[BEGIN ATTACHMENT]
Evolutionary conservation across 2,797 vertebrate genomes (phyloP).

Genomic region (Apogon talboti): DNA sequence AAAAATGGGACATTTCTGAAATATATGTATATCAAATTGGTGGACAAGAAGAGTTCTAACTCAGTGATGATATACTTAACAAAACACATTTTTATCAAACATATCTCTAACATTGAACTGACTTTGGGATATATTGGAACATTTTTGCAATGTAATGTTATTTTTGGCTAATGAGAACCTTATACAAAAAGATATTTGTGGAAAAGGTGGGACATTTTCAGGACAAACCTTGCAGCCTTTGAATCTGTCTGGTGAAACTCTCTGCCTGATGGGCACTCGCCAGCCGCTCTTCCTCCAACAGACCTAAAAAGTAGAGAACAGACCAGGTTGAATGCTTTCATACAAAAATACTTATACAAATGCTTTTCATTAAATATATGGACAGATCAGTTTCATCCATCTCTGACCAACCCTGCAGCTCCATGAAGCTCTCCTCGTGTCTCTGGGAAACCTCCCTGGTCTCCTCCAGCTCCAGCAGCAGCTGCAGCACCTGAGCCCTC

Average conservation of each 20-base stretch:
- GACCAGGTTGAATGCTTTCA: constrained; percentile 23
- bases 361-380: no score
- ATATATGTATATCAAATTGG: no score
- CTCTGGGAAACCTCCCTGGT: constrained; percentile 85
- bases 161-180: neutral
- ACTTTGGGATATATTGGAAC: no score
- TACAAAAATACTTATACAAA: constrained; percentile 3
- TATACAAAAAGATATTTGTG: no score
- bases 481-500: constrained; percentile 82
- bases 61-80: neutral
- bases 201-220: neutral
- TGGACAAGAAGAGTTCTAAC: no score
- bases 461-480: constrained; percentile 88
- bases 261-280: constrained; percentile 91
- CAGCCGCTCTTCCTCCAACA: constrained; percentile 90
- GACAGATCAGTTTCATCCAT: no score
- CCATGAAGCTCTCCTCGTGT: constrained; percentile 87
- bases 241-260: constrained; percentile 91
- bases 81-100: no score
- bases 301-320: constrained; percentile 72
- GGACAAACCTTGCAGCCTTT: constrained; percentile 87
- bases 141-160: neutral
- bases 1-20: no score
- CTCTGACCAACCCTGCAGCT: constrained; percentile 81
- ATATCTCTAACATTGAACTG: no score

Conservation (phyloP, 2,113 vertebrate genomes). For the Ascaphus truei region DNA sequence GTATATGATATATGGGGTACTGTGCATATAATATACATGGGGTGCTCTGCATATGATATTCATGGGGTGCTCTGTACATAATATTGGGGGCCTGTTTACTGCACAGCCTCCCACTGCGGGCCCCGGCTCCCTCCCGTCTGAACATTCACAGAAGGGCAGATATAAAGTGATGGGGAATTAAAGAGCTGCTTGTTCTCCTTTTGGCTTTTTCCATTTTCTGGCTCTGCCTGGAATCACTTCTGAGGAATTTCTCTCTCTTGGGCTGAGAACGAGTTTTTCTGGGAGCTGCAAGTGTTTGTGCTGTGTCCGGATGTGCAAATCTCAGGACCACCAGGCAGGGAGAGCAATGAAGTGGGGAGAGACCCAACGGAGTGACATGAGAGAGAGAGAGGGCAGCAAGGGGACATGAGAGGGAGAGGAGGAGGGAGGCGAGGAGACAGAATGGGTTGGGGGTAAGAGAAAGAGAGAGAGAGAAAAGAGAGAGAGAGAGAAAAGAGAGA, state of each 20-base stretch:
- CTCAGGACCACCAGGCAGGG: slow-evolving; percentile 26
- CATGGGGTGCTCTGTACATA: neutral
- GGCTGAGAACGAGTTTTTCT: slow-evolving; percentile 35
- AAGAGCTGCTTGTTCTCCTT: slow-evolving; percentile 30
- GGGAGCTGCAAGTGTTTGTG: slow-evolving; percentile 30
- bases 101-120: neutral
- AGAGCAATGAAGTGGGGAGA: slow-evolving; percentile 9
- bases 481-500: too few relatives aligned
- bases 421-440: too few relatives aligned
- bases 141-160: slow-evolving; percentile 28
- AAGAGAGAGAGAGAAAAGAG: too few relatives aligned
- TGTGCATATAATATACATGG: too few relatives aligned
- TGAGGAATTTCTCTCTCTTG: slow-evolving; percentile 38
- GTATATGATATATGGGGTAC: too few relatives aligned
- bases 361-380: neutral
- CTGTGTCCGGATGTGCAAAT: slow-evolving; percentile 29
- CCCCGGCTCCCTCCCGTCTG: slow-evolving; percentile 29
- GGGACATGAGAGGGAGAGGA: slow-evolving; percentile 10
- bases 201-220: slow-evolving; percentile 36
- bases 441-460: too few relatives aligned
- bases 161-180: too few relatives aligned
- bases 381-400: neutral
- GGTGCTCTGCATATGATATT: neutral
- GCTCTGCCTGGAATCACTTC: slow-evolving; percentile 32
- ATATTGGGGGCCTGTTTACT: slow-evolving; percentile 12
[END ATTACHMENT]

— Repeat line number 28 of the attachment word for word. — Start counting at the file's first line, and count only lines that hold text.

- ATATCTCTAACATTGAACTG: no score